It's war vegetable season. That's the way James MacKinnon saw the winter months when he and Alisa Smith set out to eat a 100-Mile Diet of local foods in 2005. MacKinnon had once worked with an organic farmer who'd been a child in Europe during the Second World War. The farmer could remember walking the railway tracks to find vegetables that might have fallen off of passing trains: turnips, onions, potatoes, maybe cabbage. Tough foods for hard times.
Is eating locally through the winter more a matter of survival than of pleasure or good health? The surprising answer is an emphatic "no." Vancouver-based registered holistic nutritionist Paula Luther is an adherent of year-round local eating for the sake of nutrition. "If we look at what's in abundance right now, we have lots of squash, carrots, things like that, which are actually beneficial at this time of year," she says. These winter foods are rich in beta-carotene, antioxidants, vitamin A -- just the sort of nutrients our bodies need to fight off colds and maintain energy levels for the season.
Luther estimates that 50 per cent of her diet is derived from local sources through the cold, wet months. "It's a bit more of a challenge because I'm vegan, so I'm not eating locally raised beef or seafood," explains Luther. Instead, Luther combines whole grains and legumes to create complete proteins. Both of these foods typically travel to B.C. from the Prairies or points more distant, though both can -- and historically have -- been cultivated on the coast. Luther hopes that the current interest in local foods will lead a local producer to realize the opportunity.
Of course, most North Americans are accustomed to walking into the grocery store and purchasing whatever foods they like without any seasonal interruptions. This is one of the biggest selling points of the industrial food system. It comes at a price, however -- a peach in the local supermarket this time of year has literally travelled from the other side of the world, where the Southern Hemisphere is enjoying midsummer. Producing and transporting the peach will consume many more calories of energy, most of them burned as fossil fuels, than the fruit itself will provide to the person who eats it. According to Andy Jones, the author of Eating Oil: Food in a Changing Climate, a typical calorie of food energy in the industrial food system will require ten calories of input energy. In an extreme example, it takes 127 calories of energy from aviation fuel alone to deliver one calorie of iceberg lettuce to the U.K. from the United States.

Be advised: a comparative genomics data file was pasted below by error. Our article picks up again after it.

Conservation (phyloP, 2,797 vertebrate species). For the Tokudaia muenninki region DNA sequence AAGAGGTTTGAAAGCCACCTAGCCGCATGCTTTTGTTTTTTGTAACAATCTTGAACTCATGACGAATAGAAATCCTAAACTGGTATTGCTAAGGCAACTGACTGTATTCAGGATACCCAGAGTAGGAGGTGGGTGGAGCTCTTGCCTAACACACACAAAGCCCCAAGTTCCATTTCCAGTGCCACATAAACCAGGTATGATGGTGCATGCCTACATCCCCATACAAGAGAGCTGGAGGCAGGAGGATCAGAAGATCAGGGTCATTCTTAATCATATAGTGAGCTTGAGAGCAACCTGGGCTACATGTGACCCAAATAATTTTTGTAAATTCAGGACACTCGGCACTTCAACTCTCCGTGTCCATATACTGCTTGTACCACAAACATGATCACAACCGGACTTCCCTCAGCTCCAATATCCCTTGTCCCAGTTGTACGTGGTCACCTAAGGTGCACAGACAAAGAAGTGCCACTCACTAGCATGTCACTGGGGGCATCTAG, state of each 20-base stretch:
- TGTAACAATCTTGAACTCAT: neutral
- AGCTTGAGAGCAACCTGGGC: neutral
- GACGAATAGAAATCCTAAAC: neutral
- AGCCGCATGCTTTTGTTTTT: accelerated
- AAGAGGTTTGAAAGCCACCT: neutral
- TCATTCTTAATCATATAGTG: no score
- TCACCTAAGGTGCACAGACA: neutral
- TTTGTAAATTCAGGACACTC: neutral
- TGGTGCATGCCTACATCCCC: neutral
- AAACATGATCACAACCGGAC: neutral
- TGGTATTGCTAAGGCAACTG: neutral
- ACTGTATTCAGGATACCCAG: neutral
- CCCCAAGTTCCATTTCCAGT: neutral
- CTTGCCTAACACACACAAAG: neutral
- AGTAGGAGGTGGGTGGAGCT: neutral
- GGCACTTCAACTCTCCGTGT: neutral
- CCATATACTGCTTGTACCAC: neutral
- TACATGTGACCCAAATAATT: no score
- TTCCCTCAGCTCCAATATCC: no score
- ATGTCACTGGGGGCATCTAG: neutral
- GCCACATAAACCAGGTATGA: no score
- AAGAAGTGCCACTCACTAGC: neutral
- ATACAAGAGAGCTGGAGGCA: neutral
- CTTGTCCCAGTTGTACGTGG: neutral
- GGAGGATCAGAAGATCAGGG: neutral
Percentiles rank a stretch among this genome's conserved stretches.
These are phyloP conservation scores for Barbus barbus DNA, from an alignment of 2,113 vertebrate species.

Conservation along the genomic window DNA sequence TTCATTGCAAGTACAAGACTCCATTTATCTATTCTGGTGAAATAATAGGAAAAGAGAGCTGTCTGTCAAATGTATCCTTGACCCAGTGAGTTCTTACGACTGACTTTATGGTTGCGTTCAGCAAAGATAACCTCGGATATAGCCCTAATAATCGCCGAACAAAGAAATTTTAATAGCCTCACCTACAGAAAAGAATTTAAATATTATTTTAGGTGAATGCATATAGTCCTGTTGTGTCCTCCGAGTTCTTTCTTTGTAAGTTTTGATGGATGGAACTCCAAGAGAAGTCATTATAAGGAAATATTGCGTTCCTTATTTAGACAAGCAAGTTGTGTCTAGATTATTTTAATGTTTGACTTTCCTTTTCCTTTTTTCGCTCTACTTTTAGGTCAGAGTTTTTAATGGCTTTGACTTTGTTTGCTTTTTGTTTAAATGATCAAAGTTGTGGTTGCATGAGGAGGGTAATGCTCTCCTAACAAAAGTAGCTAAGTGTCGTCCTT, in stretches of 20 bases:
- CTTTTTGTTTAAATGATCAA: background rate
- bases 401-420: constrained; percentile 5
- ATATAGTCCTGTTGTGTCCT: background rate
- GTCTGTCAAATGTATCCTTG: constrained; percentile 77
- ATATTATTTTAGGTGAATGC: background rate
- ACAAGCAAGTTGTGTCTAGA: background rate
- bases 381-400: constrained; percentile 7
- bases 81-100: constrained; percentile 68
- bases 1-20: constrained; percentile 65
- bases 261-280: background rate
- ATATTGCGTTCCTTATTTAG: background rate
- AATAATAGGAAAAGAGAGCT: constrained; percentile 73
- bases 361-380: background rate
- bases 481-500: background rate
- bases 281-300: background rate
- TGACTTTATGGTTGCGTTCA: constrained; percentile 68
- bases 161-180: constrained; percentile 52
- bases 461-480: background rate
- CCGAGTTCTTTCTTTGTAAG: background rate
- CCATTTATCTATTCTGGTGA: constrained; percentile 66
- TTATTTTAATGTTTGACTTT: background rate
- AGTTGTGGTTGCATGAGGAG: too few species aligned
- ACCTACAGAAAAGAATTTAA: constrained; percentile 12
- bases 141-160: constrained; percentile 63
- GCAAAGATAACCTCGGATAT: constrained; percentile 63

Spice of variety
At the same time, many North Americans underestimate the variety of foods that are available locally through the winter. MacKinnon and Smith, for example, topped up their larder with the following at the December farmers' market in East Vancouver: red and orange carrots; three kinds of potatoes; sunchokes, a.k.a. Jerusalem artichokes or sunroots; fennel bulbs; apples; hazelnuts; Swiss chard; various squashes; beets; parsnips; leeks; eggs; and three kinds of cheese.
According to Cynthia Sass, a national spokesperson for the American Dietetic Association and instructor at the University of Southern Florida, one of the most important aspects of eating with the seasons is that it leads people to consume a broader diversity of foods, and therefore of nutrients, rather than repeating the same weekly routine of meals. "People have heard some of the messages about nutrition -- they've certainly heard about saturated fat, whole milk, and fatty meat and all of that -- but they're still missing the significance of variety," she explains.
Our knowledge of nutrition is often peppered with misconceptions, says Sass. "We have certain foods in our minds that we associate with different nutrients, and we think if we don't eat that particular food we're not going to get that nutrient. But actually, there are a lot of foods that are rich in these nutrients. So even if you weren't eating, you know, oranges all year round, it doesn't mean you won't get vitamin C," she says. For example, potatoes and cabbage are also potent sources of vitamin C.
Ripe is nutritious
"I'm a big fan of local eating," says Sass. "When things are grown far away, they're typically harvested early and they're not allowed to fully ripen. Nowadays, we know a lot more about these naturally occurring substances in produce -- it's not just vitamins and minerals, but all these phytochemicals and really powerful disease-fighting substances -- and we do know that when a food never really reaches its peak ripeness, the levels of these substances never get as high."
Finally, she says, eating from your local landscape doesn't have to mean you can't enjoy the bounty of the warmer months. It only means that you have to plan ahead. "I always highly recommend that people buy foods at the farmers' market when they're at their peak, freeze them, and then consume them within the next six months," says Sass.
While most of our grandparents, or certainly our great-grandparents, didn't think too much about nutrition, they did prepare for the coming winter. Pantries full of canning jars and root cellars were the norm. Today, the skills of food preservation are making a comeback. "When you go to the farmers' market, the people who grew [the food] are probably some of the best people to ask because, 'They grow it, they know it,'" says Sass. "But if you can take the time to make sure you have the skill and knowledge you need to fulfil your calorie requirements, then I think it's fantastic. Amazing. Even if we could just get people a little bit closer to that, it would be great."
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